Teens are cyberbullying themselves as a form of self-harm

Originally published at: https://boingboing.net/2018/05/11/digital-cutting.html


and attention seeking


Kids these days. Is this the new “Stop hitting yourself!”?

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Did this survey include a question asking if the respondents did this, or are they reporting this out of the blue?

Because if the former, I’m sure some fraction of that 6% are taking the piss.

If the latter, I’m blown away.


“She thought their teasing wouldn’t be so bad if she beat them to the punch.”

Yes, in my limited experience, self depreciating humor/putting oneself down disarms bullies and other criticism. I don’t know if I would be making fake accounts to do this to myself if I was a kid today. But saying worst things about myself than what they can come up with takes the wind out of theirs sails.

But what do I know, I’m a fucking idiot.


As somebody who was always at least six inches shorter than my average class mate, I knew all the best short jokes.


I used to create fake accounts and use them to point out holes in logic and reasoning in my own posts, so people who disagreed with me would discuss real issues instead of just resorting to straw men and ad hominem.


Self-deprecation is such a classic (and effective) rhetorical trick, it would be a miracle if no clever teens ever stumbled across it. Self harm? I would see it as verbal jiu-jutsu.

But this story also reeks of “look what those crazy teens are doing now!” Media is always “discovering” outrageous new trends - drugs nobody has ever heard of, weird sex practices that leave no evidence of actually having happened. Remember “green light parties?”


Isn’t that a major part of self-harm?

I feel like this is different, though. Does watching a kid apparently getting bullied disarm other bullies, or encourage them?

There’s a big difference between being self-deprecating–where everyone knows you’re making fun of yourself–and creating an imaginary bully that looks, to others, like a real bully.


No actually.

A common belief regarding self-harm is that it is an attention-seeking behaviour; however, in many cases, this is inaccurate. Many self-harmers are very self-conscious of their wounds and scars and feel guilty about their behaviour, leading them to go to great lengths to conceal their behaviour from others. They may offer alternative explanations for their injuries, or conceal their scars with clothing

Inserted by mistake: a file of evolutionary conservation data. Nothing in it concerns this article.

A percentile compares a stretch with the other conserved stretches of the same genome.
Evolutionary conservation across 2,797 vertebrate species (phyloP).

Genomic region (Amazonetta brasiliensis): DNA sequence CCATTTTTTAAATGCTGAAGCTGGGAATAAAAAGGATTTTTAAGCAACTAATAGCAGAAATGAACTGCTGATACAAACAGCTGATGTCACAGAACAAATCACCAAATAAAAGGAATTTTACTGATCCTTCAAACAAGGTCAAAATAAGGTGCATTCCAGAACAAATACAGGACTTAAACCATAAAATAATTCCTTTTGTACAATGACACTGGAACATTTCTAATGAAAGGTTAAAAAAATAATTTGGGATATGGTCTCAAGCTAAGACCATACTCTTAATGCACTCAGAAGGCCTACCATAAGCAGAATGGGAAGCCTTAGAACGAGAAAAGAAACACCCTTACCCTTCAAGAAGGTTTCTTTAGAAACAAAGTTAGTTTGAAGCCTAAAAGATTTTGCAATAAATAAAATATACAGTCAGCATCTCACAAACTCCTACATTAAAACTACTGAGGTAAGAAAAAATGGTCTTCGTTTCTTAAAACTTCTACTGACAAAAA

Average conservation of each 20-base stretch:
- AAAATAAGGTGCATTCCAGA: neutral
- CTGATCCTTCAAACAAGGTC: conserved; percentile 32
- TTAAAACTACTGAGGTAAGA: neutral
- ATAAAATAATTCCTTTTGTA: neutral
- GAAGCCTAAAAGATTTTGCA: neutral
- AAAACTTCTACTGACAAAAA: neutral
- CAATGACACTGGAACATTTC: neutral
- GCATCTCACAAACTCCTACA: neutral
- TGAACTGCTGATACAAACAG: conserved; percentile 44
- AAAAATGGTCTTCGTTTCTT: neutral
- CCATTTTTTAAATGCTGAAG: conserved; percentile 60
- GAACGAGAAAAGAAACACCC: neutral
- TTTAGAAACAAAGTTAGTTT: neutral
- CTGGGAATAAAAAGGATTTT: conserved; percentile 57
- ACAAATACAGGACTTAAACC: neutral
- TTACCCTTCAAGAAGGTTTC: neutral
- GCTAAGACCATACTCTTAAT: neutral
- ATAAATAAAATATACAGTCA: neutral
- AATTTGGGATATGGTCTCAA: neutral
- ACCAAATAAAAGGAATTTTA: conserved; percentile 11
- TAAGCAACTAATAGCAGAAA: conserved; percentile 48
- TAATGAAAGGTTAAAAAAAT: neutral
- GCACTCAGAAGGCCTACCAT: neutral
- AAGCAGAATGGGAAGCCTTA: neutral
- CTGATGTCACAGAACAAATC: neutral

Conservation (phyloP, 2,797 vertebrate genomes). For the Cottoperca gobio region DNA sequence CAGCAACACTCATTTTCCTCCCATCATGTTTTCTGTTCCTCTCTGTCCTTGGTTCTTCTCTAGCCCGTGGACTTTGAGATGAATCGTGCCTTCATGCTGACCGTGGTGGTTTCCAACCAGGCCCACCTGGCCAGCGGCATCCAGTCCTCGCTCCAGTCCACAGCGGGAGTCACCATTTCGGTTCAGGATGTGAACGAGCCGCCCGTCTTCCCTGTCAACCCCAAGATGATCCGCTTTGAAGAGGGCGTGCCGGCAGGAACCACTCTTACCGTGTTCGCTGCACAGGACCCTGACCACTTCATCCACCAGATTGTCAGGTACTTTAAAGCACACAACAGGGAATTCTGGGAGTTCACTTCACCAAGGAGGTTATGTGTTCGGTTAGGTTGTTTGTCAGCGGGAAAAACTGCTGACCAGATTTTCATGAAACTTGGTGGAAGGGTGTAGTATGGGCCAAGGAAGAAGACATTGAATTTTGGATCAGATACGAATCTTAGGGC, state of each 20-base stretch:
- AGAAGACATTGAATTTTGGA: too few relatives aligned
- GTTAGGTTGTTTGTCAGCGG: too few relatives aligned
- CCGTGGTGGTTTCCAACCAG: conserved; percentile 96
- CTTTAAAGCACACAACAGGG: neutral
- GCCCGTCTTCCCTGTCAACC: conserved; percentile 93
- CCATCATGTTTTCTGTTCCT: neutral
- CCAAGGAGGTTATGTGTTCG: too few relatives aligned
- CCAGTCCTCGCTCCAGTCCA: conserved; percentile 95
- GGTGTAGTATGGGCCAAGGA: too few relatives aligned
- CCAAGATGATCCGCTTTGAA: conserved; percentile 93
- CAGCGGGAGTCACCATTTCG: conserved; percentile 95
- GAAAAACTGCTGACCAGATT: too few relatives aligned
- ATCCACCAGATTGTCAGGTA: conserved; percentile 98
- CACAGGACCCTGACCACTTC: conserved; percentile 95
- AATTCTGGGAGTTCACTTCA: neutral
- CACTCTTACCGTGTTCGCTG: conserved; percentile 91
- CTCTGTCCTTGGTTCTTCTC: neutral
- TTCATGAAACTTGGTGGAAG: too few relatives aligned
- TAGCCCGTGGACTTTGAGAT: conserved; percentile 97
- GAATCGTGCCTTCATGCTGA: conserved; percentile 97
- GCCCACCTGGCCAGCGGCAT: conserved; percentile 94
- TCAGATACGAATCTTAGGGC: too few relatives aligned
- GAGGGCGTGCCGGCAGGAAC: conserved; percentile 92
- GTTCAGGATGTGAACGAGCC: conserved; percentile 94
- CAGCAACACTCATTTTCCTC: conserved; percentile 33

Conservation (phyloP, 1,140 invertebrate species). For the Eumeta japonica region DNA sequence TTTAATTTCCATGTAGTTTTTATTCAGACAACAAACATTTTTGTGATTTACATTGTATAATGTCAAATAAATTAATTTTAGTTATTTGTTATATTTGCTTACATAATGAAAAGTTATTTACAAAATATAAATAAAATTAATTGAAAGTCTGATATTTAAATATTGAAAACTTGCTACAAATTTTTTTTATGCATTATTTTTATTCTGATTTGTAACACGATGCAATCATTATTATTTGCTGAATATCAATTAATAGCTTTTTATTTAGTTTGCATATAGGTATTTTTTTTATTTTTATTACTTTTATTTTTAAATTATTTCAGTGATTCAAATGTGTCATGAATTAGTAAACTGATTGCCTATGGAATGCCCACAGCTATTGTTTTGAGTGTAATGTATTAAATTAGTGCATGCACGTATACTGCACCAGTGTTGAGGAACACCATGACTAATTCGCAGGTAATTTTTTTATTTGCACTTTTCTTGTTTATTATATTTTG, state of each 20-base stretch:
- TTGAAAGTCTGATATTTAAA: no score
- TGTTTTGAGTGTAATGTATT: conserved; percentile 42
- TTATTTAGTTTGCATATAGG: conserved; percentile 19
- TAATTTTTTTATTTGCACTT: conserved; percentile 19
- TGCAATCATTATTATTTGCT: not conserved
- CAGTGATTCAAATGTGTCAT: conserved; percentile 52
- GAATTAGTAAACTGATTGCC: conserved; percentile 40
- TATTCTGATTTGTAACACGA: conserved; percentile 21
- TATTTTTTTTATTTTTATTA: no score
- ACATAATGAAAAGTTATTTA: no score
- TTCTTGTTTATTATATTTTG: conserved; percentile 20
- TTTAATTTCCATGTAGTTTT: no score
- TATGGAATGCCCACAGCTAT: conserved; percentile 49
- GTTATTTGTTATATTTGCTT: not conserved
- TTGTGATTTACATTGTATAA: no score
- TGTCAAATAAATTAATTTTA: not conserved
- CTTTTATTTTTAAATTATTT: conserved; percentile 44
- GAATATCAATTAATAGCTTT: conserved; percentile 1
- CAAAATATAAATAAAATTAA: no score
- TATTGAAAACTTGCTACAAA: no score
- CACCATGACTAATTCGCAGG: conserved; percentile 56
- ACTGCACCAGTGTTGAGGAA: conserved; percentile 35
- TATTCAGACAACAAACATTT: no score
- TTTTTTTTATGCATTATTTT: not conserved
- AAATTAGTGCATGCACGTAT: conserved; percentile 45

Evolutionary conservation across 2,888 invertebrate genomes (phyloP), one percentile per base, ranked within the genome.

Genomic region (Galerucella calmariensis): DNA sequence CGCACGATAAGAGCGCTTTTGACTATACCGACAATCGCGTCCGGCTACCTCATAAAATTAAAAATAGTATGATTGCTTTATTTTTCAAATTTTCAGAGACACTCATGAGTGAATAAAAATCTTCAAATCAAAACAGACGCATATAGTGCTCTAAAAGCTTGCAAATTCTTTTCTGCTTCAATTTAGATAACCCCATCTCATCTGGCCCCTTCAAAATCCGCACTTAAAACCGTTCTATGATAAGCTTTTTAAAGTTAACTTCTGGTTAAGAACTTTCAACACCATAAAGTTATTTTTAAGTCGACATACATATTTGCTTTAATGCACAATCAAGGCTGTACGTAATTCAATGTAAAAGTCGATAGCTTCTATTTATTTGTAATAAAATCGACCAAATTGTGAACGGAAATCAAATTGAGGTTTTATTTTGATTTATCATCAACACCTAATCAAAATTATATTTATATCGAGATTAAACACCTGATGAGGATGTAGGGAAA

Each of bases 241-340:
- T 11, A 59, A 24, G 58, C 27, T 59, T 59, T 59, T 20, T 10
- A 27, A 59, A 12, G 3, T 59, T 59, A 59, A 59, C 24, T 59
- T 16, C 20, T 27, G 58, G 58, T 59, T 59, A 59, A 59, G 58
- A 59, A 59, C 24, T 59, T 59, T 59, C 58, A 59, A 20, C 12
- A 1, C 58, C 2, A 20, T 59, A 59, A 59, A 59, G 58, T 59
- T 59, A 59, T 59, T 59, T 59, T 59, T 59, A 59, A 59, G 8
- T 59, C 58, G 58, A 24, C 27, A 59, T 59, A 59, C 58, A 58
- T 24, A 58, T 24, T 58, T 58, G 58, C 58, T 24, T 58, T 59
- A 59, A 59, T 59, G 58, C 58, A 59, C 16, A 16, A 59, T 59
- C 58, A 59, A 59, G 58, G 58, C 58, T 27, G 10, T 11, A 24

Yes and no. It varies by person - there’s no one central cause to self-harming behavior, but what I’ve always thought of as “true” self-harm (ones where it’s actually compulsive) is as a form of anxiety-reducing behavior. That’s not attention-seeking at all, and is usually well-hidden.

The above form is a form of maladaptive coping with a mood disorder (anxiety or depression, commonly) and is overwhelmingly a private practice.

The other type is a manifestation of a personality disorder, where the point is not anxiety reduction, but instead is recognition gained through the self-harming behaviors. So when the attention stops, the self-harming behavior stops as well. This is typified in Cluster B disorders (narcissistic, borderline, histrionic, antisocial, mixed/NOS) where it is practiced manipulatively, although I would point out that it is not necessarily a conscious thing. That is, they might rationalize it to themselves for a thousand reasons, but in the end if it stops when doesn’t get them attention / something else they want, it’s almost always the “smoke” where the personality disorder is the “fire”.

I would very strongly suspect that teens engaged in self-cyberbullying are far, far more commonly doing it for the second reason, not the first, especially because of the inherently public platform on which it’s being done.